Helpful tips on seeking leadership opportunities for women in the workplace
While women make up one-third of the Leidos leadership team, this isn't typical of most organizations. In fact, women make up less than 15 percent of executives across the U.S. At Leidos, the number is much higher because the company is passionate about helping women see — and take — opportunities for leadership.
One of these women is Jonet Johnson, a project control analyst - and a rising leader. Johnson models the type of trajectory any woman with drive and a vision for their future can have at Leidos when they seek out and seize opportunities. Here are some of her tips.
Seek Out Leadership Opportunities
No matter your current professional level, there are leadership opportunities — you just need to know what to look for. A general rule of thumb is to keep an eye and ear out for special projects that go beyond the scope of your day-to-day job.
Consider Johnson's example. After starting at Leidos, she looked for more ways to get involved in the organization beyond her job description. This led her to represent Leidos at a diversity event, where she met people who encouraged her to join the company's African American Network.
"I'm passionate about more minorities — especially women — getting into the STEM (science, technology, engineering and mathematics) field. And I'd love to someday be a leader in the African American Network, so I volunteer for opportunities whenever they arise," Johnson says.
Step Outside Your Comfort Zone
Why limit yourself to a specific career path based solely on your education and past experience? Along the way, people often pick up soft skills that can be applied to numerous roles at any organization.
Consider what your strengths are, including degrees and certifications, but also skills like communication, rallying coworkers around a cause, and the ability to see and capitalize on patterns. Use this self-awareness to explore a path you may never have imagined.
Johnson, for instance, pursued her graduate degree in organizational science with the intention of following a career path in organizational consulting. As she stayed open to new experiences and took advantage of opportunities along the way, however, she ended up in project management before becoming a project control analyst.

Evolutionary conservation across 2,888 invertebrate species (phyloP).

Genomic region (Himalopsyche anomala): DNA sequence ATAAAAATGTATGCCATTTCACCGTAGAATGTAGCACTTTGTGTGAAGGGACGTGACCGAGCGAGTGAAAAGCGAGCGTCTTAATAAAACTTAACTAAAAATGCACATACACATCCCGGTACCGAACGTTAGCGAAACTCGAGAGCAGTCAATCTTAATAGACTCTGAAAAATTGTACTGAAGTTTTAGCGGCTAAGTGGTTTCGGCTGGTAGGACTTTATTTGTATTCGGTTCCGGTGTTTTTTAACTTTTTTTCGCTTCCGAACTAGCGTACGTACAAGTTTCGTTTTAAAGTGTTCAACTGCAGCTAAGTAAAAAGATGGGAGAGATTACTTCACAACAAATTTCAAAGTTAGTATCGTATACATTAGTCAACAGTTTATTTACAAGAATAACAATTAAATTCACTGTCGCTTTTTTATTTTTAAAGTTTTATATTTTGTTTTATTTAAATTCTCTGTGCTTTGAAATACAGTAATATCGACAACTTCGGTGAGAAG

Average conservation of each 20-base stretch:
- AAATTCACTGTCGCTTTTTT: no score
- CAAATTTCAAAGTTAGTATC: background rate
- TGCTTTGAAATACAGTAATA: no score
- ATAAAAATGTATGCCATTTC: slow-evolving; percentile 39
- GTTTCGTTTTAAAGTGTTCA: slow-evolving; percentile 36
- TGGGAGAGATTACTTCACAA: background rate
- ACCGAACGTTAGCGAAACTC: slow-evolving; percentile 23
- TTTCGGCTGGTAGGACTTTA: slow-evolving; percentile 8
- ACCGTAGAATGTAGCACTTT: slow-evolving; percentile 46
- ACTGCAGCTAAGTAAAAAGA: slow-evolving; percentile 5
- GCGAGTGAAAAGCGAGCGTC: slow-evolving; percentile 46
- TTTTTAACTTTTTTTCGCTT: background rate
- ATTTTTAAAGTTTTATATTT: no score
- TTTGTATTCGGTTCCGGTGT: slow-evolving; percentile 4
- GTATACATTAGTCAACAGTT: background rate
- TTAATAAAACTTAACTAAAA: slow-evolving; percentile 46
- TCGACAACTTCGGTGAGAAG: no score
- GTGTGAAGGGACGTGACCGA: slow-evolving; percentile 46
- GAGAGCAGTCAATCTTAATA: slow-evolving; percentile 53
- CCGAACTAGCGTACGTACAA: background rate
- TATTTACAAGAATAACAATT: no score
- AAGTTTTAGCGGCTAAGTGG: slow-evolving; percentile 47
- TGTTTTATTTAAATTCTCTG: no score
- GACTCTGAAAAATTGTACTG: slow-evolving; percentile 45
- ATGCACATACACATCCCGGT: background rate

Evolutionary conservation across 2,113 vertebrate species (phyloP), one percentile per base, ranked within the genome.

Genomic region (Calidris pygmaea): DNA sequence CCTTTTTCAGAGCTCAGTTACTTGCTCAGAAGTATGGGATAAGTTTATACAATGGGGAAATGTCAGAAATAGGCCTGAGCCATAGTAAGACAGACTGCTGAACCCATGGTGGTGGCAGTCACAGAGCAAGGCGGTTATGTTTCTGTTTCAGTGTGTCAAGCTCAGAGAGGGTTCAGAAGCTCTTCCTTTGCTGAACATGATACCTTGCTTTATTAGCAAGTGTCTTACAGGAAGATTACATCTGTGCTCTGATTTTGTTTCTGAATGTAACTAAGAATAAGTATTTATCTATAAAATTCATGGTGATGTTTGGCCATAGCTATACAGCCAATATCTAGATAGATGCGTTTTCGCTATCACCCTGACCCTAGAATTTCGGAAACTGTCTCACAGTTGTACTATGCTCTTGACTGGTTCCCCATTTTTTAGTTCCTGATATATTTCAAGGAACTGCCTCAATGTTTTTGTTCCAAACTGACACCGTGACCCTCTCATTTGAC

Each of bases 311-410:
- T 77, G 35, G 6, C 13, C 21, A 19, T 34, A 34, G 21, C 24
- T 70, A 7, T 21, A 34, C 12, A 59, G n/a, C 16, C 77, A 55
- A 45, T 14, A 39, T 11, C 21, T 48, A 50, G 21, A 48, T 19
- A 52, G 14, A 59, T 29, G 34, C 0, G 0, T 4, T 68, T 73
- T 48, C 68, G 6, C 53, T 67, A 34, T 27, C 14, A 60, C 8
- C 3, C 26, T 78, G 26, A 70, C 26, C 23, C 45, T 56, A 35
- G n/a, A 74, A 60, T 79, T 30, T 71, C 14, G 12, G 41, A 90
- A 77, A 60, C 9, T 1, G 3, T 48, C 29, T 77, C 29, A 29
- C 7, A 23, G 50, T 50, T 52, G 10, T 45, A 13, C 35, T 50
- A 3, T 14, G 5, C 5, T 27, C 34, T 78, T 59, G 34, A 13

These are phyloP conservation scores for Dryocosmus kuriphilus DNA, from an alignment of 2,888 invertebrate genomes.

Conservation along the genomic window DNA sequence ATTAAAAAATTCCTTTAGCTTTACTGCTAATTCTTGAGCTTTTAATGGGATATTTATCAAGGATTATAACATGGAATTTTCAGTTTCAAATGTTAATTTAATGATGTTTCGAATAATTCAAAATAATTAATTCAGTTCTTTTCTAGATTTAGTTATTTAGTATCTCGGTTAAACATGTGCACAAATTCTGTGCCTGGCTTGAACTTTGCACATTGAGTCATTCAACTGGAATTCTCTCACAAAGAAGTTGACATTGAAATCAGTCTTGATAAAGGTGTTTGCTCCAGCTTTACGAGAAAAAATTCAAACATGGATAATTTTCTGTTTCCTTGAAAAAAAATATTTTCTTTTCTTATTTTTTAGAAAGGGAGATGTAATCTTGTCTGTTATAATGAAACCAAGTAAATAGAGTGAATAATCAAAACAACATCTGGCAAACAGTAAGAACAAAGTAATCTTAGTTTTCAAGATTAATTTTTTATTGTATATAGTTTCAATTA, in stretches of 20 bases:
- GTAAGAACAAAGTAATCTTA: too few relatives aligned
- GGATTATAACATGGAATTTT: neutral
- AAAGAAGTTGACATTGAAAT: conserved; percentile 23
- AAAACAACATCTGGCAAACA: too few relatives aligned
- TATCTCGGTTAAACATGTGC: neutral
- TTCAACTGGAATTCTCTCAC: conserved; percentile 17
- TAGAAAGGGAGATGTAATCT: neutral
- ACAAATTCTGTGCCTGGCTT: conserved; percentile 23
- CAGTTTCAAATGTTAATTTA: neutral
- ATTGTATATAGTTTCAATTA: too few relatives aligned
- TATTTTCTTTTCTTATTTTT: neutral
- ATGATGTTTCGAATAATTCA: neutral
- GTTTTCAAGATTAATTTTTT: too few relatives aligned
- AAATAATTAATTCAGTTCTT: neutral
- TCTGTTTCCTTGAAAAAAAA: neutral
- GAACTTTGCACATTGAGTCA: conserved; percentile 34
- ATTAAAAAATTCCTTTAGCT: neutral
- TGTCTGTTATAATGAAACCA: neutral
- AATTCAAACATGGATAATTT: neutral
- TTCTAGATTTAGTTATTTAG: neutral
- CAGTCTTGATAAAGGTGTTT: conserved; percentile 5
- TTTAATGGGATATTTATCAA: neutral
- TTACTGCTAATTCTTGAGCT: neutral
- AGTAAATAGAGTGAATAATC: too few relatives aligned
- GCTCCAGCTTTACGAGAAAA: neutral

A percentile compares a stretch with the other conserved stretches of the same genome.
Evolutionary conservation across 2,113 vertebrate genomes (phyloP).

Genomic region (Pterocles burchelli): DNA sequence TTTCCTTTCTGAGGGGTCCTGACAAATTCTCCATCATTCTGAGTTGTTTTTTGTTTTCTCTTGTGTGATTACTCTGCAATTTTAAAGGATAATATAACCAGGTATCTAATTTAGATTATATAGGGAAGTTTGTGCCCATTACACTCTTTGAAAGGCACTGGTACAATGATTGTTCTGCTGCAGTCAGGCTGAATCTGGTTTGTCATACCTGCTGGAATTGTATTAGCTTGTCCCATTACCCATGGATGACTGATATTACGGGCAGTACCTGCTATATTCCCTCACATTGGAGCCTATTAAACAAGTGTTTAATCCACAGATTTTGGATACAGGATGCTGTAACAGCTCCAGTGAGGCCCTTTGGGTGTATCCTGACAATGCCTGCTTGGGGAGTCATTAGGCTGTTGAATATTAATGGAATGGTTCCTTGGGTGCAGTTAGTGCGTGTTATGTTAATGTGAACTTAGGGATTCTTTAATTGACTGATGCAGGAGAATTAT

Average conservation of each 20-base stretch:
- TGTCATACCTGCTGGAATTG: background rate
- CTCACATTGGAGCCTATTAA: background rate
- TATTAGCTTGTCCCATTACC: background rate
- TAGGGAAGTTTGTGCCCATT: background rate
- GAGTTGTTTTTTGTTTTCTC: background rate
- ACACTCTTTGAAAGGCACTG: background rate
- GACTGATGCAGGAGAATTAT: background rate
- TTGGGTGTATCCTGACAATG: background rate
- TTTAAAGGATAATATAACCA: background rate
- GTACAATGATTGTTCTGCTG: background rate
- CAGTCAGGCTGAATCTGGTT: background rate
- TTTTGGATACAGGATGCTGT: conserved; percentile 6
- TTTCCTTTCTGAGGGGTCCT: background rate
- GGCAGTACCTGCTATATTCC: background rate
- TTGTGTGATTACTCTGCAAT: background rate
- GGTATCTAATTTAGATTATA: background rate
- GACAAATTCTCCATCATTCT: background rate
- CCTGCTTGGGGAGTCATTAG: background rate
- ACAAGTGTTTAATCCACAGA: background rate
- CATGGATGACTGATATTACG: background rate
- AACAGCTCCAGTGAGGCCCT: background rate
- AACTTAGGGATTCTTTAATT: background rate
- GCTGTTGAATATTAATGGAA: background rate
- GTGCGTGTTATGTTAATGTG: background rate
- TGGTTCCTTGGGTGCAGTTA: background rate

"My job doesn't seem to have much at all to do with my master's degree," Johnson admits. "But I've been able to use many of the skills I gained from it in my career, anyway. And now my short-term goal is to get PMP certified.
"Even if you start off in one path, you can take advantage of classes and training to pursue any path and go as high as you want to go."
Network Internally and Actively Engage in Your Organization
Do a bit of research. Visit your company's intranet and ask your human resources team if your company has employee resource groups. Then participate in them and volunteer for leadership opportunities.
While attending a diversity event, Johnson connected with people who sensed her genuine passion to have a larger impact at Leidos. They told her about the company's mentoring program and she jumped on it. Now, she has a mentor and is a member of both Leidos’ Women’s and its African American Network, all while regularly attending the company's PMP certification practice group.
"Leidos has a ton of resources, and the culture is great. There are many women and minorities in leadership roles. It's nice when you have leaders who represent your own demographics. And people want you to succeed here in what you want to do," Johnson says.
Even if your company doesn't have internal networking groups, you can join industry groups, alumni groups and local chapters of professional affiliations. For instance, Leidos partners with and sponsors groups such as Women in Technology (WIT) and the Society of Women Engineers (SWE).
If you'd like to be a leader at your company, don't be intimidated. Take it one step at a time. While your ultimate goal may indeed be to join the C-suite, you can take advantage of leadership opportunities at each level that help you move to the next. If there is a call for volunteers to research something new or lead a project, take the initiative to chair or co-chair the effort. Any time you can, express your desire to continue developing and you'll be well on your way to achieving your leadership goals.